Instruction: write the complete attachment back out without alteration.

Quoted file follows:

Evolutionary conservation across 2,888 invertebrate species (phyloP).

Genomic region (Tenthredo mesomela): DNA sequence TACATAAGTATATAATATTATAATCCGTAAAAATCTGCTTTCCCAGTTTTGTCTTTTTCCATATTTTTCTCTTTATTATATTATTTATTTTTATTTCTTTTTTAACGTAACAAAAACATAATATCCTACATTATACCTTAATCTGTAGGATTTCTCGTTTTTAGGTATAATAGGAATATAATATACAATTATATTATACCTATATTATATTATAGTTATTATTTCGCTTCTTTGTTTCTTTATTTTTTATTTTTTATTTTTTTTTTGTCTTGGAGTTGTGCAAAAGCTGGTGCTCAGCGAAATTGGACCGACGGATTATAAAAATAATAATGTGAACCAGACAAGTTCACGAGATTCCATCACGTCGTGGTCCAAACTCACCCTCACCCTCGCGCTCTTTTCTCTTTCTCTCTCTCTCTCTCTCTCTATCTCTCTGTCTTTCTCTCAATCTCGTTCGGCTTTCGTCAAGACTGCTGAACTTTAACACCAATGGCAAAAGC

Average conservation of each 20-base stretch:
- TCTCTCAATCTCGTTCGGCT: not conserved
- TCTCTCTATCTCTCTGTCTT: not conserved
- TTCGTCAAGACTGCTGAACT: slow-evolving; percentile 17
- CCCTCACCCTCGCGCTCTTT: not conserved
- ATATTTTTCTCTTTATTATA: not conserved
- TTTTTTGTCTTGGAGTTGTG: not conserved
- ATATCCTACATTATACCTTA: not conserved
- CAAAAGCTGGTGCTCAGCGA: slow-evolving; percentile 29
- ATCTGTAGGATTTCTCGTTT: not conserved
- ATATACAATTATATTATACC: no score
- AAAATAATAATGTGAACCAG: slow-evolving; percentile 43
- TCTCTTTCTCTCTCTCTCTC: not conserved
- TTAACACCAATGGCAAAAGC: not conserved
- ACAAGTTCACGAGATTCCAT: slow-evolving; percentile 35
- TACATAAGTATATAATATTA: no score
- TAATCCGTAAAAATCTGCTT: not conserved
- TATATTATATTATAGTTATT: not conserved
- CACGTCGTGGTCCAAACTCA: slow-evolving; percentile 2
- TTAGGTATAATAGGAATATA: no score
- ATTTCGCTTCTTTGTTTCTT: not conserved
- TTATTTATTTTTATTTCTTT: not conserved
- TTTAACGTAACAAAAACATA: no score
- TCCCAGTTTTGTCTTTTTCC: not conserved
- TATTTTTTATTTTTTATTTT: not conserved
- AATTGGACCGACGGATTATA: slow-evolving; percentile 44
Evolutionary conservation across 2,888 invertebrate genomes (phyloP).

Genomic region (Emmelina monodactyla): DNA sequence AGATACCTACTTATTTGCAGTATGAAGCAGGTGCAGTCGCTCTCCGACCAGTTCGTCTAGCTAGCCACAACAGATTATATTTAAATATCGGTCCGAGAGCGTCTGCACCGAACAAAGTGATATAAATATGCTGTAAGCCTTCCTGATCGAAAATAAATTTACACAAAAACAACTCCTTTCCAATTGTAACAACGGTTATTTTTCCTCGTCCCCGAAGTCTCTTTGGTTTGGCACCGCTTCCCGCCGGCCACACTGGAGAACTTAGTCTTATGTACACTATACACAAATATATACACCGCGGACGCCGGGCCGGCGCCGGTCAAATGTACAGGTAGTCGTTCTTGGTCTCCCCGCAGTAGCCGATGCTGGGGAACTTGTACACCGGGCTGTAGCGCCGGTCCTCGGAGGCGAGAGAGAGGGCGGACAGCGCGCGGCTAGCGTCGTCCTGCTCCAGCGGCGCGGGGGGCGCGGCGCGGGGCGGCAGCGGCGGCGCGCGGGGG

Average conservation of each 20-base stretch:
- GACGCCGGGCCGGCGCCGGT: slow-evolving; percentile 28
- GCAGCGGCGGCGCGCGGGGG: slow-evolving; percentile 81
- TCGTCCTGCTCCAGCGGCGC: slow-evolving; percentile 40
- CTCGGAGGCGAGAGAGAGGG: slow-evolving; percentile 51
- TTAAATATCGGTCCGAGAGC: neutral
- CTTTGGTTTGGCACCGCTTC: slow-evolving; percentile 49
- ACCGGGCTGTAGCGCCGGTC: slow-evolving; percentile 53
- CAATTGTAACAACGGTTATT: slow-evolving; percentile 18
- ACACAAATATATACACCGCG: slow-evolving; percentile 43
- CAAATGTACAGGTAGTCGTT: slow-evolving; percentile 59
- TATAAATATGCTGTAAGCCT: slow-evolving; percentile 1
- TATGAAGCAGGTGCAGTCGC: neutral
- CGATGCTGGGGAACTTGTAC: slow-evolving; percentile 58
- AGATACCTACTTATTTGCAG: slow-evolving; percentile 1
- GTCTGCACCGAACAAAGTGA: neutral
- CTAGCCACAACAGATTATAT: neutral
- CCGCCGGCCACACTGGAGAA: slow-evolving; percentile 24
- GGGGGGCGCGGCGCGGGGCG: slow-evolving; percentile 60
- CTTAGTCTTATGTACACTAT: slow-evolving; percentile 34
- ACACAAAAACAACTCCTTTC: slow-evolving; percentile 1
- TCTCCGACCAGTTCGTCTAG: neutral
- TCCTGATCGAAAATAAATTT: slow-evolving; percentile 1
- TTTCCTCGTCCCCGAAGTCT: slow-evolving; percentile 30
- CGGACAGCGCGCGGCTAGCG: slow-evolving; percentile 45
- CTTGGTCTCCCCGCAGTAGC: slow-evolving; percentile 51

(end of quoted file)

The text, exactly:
Evolutionary conservation across 2,888 invertebrate species (phyloP).

Genomic region (Tenthredo mesomela): DNA sequence TACATAAGTATATAATATTATAATCCGTAAAAATCTGCTTTCCCAGTTTTGTCTTTTTCCATATTTTTCTCTTTATTATATTATTTATTTTTATTTCTTTTTTAACGTAACAAAAACATAATATCCTACATTATACCTTAATCTGTAGGATTTCTCGTTTTTAGGTATAATAGGAATATAATATACAATTATATTATACCTATATTATATTATAGTTATTATTTCGCTTCTTTGTTTCTTTATTTTTTATTTTTTATTTTTTTTTTGTCTTGGAGTTGTGCAAAAGCTGGTGCTCAGCGAAATTGGACCGACGGATTATAAAAATAATAATGTGAACCAGACAAGTTCACGAGATTCCATCACGTCGTGGTCCAAACTCACCCTCACCCTCGCGCTCTTTTCTCTTTCTCTCTCTCTCTCTCTCTCTATCTCTCTGTCTTTCTCTCAATCTCGTTCGGCTTTCGTCAAGACTGCTGAACTTTAACACCAATGGCAAAAGC

Average conservation of each 20-base stretch:
- TCTCTCAATCTCGTTCGGCT: not conserved
- TCTCTCTATCTCTCTGTCTT: not conserved
- TTCGTCAAGACTGCTGAACT: slow-evolving; percentile 17
- CCCTCACCCTCGCGCTCTTT: not conserved
- ATATTTTTCTCTTTATTATA: not conserved
- TTTTTTGTCTTGGAGTTGTG: not conserved
- ATATCCTACATTATACCTTA: not conserved
- CAAAAGCTGGTGCTCAGCGA: slow-evolving; percentile 29
- ATCTGTAGGATTTCTCGTTT: not conserved
- ATATACAATTATATTATACC: no score
- AAAATAATAATGTGAACCAG: slow-evolving; percentile 43
- TCTCTTTCTCTCTCTCTCTC: not conserved
- TTAACACCAATGGCAAAAGC: not conserved
- ACAAGTTCACGAGATTCCAT: slow-evolving; percentile 35
- TACATAAGTATATAATATTA: no score
- TAATCCGTAAAAATCTGCTT: not conserved
- TATATTATATTATAGTTATT: not conserved
- CACGTCGTGGTCCAAACTCA: slow-evolving; percentile 2
- TTAGGTATAATAGGAATATA: no score
- ATTTCGCTTCTTTGTTTCTT: not conserved
- TTATTTATTTTTATTTCTTT: not conserved
- TTTAACGTAACAAAAACATA: no score
- TCCCAGTTTTGTCTTTTTCC: not conserved
- TATTTTTTATTTTTTATTTT: not conserved
- AATTGGACCGACGGATTATA: slow-evolving; percentile 44
Evolutionary conservation across 2,888 invertebrate genomes (phyloP).

Genomic region (Emmelina monodactyla): DNA sequence AGATACCTACTTATTTGCAGTATGAAGCAGGTGCAGTCGCTCTCCGACCAGTTCGTCTAGCTAGCCACAACAGATTATATTTAAATATCGGTCCGAGAGCGTCTGCACCGAACAAAGTGATATAAATATGCTGTAAGCCTTCCTGATCGAAAATAAATTTACACAAAAACAACTCCTTTCCAATTGTAACAACGGTTATTTTTCCTCGTCCCCGAAGTCTCTTTGGTTTGGCACCGCTTCCCGCCGGCCACACTGGAGAACTTAGTCTTATGTACACTATACACAAATATATACACCGCGGACGCCGGGCCGGCGCCGGTCAAATGTACAGGTAGTCGTTCTTGGTCTCCCCGCAGTAGCCGATGCTGGGGAACTTGTACACCGGGCTGTAGCGCCGGTCCTCGGAGGCGAGAGAGAGGGCGGACAGCGCGCGGCTAGCGTCGTCCTGCTCCAGCGGCGCGGGGGGCGCGGCGCGGGGCGGCAGCGGCGGCGCGCGGGGG

Average conservation of each 20-base stretch:
- GACGCCGGGCCGGCGCCGGT: slow-evolving; percentile 28
- GCAGCGGCGGCGCGCGGGGG: slow-evolving; percentile 81
- TCGTCCTGCTCCAGCGGCGC: slow-evolving; percentile 40
- CTCGGAGGCGAGAGAGAGGG: slow-evolving; percentile 51
- TTAAATATCGGTCCGAGAGC: neutral
- CTTTGGTTTGGCACCGCTTC: slow-evolving; percentile 49
- ACCGGGCTGTAGCGCCGGTC: slow-evolving; percentile 53
- CAATTGTAACAACGGTTATT: slow-evolving; percentile 18
- ACACAAATATATACACCGCG: slow-evolving; percentile 43
- CAAATGTACAGGTAGTCGTT: slow-evolving; percentile 59
- TATAAATATGCTGTAAGCCT: slow-evolving; percentile 1
- TATGAAGCAGGTGCAGTCGC: neutral
- CGATGCTGGGGAACTTGTAC: slow-evolving; percentile 58
- AGATACCTACTTATTTGCAG: slow-evolving; percentile 1
- GTCTGCACCGAACAAAGTGA: neutral
- CTAGCCACAACAGATTATAT: neutral
- CCGCCGGCCACACTGGAGAA: slow-evolving; percentile 24
- GGGGGGCGCGGCGCGGGGCG: slow-evolving; percentile 60
- CTTAGTCTTATGTACACTAT: slow-evolving; percentile 34
- ACACAAAAACAACTCCTTTC: slow-evolving; percentile 1
- TCTCCGACCAGTTCGTCTAG: neutral
- TCCTGATCGAAAATAAATTT: slow-evolving; percentile 1
- TTTCCTCGTCCCCGAAGTCT: slow-evolving; percentile 30
- CGGACAGCGCGCGGCTAGCG: slow-evolving; percentile 45
- CTTGGTCTCCCCGCAGTAGC: slow-evolving; percentile 51